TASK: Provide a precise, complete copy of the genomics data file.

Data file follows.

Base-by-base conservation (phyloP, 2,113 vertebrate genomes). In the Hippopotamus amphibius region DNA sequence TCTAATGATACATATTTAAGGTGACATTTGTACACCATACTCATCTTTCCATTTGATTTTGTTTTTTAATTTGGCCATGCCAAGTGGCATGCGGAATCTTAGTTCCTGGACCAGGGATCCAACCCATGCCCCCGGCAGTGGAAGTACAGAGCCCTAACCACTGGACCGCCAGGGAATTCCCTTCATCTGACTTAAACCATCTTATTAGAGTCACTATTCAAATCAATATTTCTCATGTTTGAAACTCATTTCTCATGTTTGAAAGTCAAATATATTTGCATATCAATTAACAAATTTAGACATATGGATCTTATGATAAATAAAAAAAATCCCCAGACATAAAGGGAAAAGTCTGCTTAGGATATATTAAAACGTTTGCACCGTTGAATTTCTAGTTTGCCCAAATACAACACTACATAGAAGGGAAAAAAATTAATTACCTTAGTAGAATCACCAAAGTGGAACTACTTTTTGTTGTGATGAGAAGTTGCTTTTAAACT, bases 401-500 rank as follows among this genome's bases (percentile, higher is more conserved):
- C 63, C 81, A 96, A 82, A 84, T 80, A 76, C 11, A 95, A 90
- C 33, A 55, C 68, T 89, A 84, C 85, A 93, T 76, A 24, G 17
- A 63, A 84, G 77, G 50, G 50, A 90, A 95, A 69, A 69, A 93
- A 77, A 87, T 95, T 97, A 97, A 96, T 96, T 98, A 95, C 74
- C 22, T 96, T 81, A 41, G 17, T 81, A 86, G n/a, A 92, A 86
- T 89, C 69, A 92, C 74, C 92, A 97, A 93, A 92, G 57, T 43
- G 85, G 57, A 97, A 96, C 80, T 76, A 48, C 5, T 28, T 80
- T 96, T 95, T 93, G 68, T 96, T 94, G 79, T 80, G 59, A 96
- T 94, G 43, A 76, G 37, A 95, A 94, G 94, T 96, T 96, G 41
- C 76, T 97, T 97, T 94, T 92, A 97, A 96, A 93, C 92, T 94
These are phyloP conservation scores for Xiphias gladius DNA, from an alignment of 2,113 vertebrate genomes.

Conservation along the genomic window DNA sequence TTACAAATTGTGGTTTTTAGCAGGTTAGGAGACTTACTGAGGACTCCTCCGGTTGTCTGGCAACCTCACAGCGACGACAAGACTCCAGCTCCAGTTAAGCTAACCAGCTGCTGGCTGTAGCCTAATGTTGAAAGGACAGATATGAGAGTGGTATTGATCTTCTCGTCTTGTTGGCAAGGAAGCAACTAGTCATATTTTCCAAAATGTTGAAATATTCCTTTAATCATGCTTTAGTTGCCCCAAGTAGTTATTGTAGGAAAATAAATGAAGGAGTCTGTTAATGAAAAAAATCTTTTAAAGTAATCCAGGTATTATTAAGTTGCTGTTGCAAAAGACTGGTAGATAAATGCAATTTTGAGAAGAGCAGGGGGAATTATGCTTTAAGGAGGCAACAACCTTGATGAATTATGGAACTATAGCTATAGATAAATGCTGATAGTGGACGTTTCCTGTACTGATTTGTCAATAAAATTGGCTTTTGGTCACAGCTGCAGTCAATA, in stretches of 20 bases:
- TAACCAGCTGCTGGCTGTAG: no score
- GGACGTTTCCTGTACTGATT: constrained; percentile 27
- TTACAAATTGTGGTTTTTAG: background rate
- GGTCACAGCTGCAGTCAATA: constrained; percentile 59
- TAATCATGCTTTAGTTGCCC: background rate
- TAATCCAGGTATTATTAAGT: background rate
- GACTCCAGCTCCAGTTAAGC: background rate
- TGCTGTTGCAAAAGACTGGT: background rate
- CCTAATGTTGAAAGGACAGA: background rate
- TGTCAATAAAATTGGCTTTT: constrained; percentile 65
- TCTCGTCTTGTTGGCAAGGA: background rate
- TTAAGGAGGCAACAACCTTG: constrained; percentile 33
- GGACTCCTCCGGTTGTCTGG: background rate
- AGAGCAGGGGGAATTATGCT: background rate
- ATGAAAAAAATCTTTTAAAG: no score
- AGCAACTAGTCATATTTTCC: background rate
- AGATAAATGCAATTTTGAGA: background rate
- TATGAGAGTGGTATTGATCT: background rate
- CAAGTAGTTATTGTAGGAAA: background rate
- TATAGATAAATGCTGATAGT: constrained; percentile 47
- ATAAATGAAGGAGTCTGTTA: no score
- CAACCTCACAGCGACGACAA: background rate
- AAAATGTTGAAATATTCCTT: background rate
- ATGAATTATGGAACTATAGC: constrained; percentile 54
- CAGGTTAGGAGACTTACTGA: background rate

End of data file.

Base-by-base conservation (phyloP, 2,113 vertebrate genomes). In the Hippopotamus amphibius region DNA sequence TCTAATGATACATATTTAAGGTGACATTTGTACACCATACTCATCTTTCCATTTGATTTTGTTTTTTAATTTGGCCATGCCAAGTGGCATGCGGAATCTTAGTTCCTGGACCAGGGATCCAACCCATGCCCCCGGCAGTGGAAGTACAGAGCCCTAACCACTGGACCGCCAGGGAATTCCCTTCATCTGACTTAAACCATCTTATTAGAGTCACTATTCAAATCAATATTTCTCATGTTTGAAACTCATTTCTCATGTTTGAAAGTCAAATATATTTGCATATCAATTAACAAATTTAGACATATGGATCTTATGATAAATAAAAAAAATCCCCAGACATAAAGGGAAAAGTCTGCTTAGGATATATTAAAACGTTTGCACCGTTGAATTTCTAGTTTGCCCAAATACAACACTACATAGAAGGGAAAAAAATTAATTACCTTAGTAGAATCACCAAAGTGGAACTACTTTTTGTTGTGATGAGAAGTTGCTTTTAAACT, bases 401-500 rank as follows among this genome's bases (percentile, higher is more conserved):
- C 63, C 81, A 96, A 82, A 84, T 80, A 76, C 11, A 95, A 90
- C 33, A 55, C 68, T 89, A 84, C 85, A 93, T 76, A 24, G 17
- A 63, A 84, G 77, G 50, G 50, A 90, A 95, A 69, A 69, A 93
- A 77, A 87, T 95, T 97, A 97, A 96, T 96, T 98, A 95, C 74
- C 22, T 96, T 81, A 41, G 17, T 81, A 86, G n/a, A 92, A 86
- T 89, C 69, A 92, C 74, C 92, A 97, A 93, A 92, G 57, T 43
- G 85, G 57, A 97, A 96, C 80, T 76, A 48, C 5, T 28, T 80
- T 96, T 95, T 93, G 68, T 96, T 94, G 79, T 80, G 59, A 96
- T 94, G 43, A 76, G 37, A 95, A 94, G 94, T 96, T 96, G 41
- C 76, T 97, T 97, T 94, T 92, A 97, A 96, A 93, C 92, T 94
These are phyloP conservation scores for Xiphias gladius DNA, from an alignment of 2,113 vertebrate genomes.

Conservation along the genomic window DNA sequence TTACAAATTGTGGTTTTTAGCAGGTTAGGAGACTTACTGAGGACTCCTCCGGTTGTCTGGCAACCTCACAGCGACGACAAGACTCCAGCTCCAGTTAAGCTAACCAGCTGCTGGCTGTAGCCTAATGTTGAAAGGACAGATATGAGAGTGGTATTGATCTTCTCGTCTTGTTGGCAAGGAAGCAACTAGTCATATTTTCCAAAATGTTGAAATATTCCTTTAATCATGCTTTAGTTGCCCCAAGTAGTTATTGTAGGAAAATAAATGAAGGAGTCTGTTAATGAAAAAAATCTTTTAAAGTAATCCAGGTATTATTAAGTTGCTGTTGCAAAAGACTGGTAGATAAATGCAATTTTGAGAAGAGCAGGGGGAATTATGCTTTAAGGAGGCAACAACCTTGATGAATTATGGAACTATAGCTATAGATAAATGCTGATAGTGGACGTTTCCTGTACTGATTTGTCAATAAAATTGGCTTTTGGTCACAGCTGCAGTCAATA, in stretches of 20 bases:
- TAACCAGCTGCTGGCTGTAG: no score
- GGACGTTTCCTGTACTGATT: constrained; percentile 27
- TTACAAATTGTGGTTTTTAG: background rate
- GGTCACAGCTGCAGTCAATA: constrained; percentile 59
- TAATCATGCTTTAGTTGCCC: background rate
- TAATCCAGGTATTATTAAGT: background rate
- GACTCCAGCTCCAGTTAAGC: background rate
- TGCTGTTGCAAAAGACTGGT: background rate
- CCTAATGTTGAAAGGACAGA: background rate
- TGTCAATAAAATTGGCTTTT: constrained; percentile 65
- TCTCGTCTTGTTGGCAAGGA: background rate
- TTAAGGAGGCAACAACCTTG: constrained; percentile 33
- GGACTCCTCCGGTTGTCTGG: background rate
- AGAGCAGGGGGAATTATGCT: background rate
- ATGAAAAAAATCTTTTAAAG: no score
- AGCAACTAGTCATATTTTCC: background rate
- AGATAAATGCAATTTTGAGA: background rate
- TATGAGAGTGGTATTGATCT: background rate
- CAAGTAGTTATTGTAGGAAA: background rate
- TATAGATAAATGCTGATAGT: constrained; percentile 47
- ATAAATGAAGGAGTCTGTTA: no score
- CAACCTCACAGCGACGACAA: background rate
- AAAATGTTGAAATATTCCTT: background rate
- ATGAATTATGGAACTATAGC: constrained; percentile 54
- CAGGTTAGGAGACTTACTGA: background rate